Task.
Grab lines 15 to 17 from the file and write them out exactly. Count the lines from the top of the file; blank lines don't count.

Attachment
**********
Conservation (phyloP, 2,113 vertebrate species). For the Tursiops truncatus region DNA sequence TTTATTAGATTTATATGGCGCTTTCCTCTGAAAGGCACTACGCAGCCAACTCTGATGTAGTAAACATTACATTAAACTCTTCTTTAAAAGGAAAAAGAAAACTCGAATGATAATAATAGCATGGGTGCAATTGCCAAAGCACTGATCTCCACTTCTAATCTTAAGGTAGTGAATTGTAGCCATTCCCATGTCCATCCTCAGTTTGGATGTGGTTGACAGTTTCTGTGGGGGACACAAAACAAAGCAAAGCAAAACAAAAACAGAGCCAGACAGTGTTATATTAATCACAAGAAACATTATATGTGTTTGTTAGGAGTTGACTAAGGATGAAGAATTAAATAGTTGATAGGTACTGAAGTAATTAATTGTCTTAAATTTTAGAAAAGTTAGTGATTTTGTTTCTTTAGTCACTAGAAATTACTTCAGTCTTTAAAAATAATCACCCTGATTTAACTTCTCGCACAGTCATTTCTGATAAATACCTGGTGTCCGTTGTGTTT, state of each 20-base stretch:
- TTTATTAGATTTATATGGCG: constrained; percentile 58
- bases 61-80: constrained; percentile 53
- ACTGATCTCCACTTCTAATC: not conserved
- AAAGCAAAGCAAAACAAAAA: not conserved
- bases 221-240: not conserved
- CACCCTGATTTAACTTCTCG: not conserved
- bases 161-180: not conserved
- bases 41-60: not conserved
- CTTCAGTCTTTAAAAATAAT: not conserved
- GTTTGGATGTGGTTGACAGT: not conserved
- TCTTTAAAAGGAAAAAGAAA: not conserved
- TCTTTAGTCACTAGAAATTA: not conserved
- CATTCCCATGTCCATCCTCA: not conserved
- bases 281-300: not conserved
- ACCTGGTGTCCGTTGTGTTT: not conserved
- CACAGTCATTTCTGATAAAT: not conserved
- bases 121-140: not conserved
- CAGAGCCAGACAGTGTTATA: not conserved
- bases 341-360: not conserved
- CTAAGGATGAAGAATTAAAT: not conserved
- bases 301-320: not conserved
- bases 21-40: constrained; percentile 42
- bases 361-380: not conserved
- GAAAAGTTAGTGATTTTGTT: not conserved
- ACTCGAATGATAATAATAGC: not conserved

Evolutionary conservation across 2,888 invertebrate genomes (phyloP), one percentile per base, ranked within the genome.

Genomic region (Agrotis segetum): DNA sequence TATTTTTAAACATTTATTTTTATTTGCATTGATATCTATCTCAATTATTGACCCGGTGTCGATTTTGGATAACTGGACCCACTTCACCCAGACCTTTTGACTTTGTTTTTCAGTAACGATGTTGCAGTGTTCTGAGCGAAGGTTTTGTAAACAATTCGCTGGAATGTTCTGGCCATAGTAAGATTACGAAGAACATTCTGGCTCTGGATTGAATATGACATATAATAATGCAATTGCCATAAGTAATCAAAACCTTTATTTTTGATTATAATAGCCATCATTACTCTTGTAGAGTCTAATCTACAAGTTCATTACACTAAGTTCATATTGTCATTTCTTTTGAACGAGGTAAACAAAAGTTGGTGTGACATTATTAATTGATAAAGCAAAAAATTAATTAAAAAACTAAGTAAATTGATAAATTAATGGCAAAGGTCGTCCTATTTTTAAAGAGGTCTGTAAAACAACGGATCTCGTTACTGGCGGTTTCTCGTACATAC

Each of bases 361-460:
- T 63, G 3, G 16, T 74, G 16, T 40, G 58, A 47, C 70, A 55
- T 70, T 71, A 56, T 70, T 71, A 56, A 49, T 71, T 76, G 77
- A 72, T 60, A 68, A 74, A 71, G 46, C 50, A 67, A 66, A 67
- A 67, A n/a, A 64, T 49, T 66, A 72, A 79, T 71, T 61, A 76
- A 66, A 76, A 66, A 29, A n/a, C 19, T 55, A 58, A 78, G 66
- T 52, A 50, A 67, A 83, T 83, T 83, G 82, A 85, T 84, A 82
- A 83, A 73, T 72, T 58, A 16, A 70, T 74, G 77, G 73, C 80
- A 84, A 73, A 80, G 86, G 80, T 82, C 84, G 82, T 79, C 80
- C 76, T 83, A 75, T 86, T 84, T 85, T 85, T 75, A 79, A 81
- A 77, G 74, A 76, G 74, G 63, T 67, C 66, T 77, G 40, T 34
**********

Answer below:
- bases 281-300: not conserved
- ACCTGGTGTCCGTTGTGTTT: not conserved
- CACAGTCATTTCTGATAAAT: not conserved